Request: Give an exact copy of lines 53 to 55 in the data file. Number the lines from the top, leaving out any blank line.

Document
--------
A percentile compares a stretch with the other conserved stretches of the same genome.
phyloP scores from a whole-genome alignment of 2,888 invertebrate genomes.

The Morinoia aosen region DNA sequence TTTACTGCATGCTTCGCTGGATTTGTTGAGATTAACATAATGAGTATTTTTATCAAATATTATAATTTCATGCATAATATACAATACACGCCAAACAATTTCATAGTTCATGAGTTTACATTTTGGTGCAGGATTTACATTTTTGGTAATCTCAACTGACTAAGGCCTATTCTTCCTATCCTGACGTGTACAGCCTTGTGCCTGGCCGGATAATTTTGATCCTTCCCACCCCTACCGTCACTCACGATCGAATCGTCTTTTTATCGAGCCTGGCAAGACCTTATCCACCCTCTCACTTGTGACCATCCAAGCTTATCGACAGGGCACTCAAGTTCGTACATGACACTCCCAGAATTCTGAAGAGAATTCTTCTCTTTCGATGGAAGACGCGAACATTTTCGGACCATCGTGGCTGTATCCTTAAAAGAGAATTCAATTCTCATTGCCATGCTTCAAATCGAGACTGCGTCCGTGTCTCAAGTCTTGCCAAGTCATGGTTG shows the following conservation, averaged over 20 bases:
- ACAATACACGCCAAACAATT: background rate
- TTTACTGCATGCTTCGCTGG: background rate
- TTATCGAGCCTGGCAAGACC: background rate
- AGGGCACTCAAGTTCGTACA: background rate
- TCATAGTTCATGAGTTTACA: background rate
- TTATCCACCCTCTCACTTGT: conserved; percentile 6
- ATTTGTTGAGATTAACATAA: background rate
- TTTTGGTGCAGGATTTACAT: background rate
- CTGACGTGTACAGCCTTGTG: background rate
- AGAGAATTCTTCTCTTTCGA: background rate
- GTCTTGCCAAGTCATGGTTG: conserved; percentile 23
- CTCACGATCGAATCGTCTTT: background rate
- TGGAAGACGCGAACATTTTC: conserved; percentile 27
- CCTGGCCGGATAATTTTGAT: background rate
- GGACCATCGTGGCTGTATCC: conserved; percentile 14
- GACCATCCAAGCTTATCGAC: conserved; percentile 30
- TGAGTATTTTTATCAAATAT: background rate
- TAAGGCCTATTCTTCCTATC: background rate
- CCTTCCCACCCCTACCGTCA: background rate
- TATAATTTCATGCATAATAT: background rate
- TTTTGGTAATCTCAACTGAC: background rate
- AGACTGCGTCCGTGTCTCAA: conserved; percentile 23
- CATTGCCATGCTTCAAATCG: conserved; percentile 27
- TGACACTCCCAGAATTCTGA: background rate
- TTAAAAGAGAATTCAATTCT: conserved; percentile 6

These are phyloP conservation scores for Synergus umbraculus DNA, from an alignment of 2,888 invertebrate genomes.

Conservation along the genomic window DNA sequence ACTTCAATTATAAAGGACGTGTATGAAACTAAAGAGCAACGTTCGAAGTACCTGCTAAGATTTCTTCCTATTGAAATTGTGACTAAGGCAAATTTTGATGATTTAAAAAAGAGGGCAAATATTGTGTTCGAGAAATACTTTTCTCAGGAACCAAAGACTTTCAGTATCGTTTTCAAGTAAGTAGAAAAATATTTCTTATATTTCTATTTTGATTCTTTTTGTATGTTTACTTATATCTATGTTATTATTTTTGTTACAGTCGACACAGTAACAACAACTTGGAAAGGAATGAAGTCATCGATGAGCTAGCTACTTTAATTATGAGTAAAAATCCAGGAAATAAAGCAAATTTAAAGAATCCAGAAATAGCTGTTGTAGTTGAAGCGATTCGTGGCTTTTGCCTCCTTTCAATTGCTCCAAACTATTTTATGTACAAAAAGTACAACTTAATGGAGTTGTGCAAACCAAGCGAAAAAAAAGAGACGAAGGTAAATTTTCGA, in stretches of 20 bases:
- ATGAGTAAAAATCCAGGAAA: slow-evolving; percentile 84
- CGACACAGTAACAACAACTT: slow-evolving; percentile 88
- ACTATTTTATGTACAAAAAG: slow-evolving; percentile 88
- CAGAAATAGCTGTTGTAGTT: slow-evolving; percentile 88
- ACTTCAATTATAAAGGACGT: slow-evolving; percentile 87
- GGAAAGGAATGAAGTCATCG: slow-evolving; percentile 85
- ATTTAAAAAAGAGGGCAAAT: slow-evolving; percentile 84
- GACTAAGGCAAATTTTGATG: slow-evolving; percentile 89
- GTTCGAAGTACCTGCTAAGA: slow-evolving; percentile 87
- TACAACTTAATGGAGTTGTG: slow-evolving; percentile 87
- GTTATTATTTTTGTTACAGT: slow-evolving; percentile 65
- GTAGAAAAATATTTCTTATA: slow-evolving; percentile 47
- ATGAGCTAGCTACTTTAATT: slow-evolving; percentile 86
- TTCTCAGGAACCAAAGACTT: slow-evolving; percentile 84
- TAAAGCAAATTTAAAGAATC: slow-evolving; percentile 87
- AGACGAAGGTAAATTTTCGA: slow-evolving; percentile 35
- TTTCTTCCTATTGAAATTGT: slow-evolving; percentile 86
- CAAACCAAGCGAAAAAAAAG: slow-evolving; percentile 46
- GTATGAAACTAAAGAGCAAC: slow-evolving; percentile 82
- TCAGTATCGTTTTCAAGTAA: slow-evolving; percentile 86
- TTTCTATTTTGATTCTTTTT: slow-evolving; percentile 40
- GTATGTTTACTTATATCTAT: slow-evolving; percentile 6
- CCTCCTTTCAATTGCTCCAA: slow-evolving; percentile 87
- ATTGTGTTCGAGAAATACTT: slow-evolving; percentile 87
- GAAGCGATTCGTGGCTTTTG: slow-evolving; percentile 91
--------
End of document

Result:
- CCTCCTTTCAATTGCTCCAA: slow-evolving; percentile 87
- ATTGTGTTCGAGAAATACTT: slow-evolving; percentile 87
- GAAGCGATTCGTGGCTTTTG: slow-evolving; percentile 91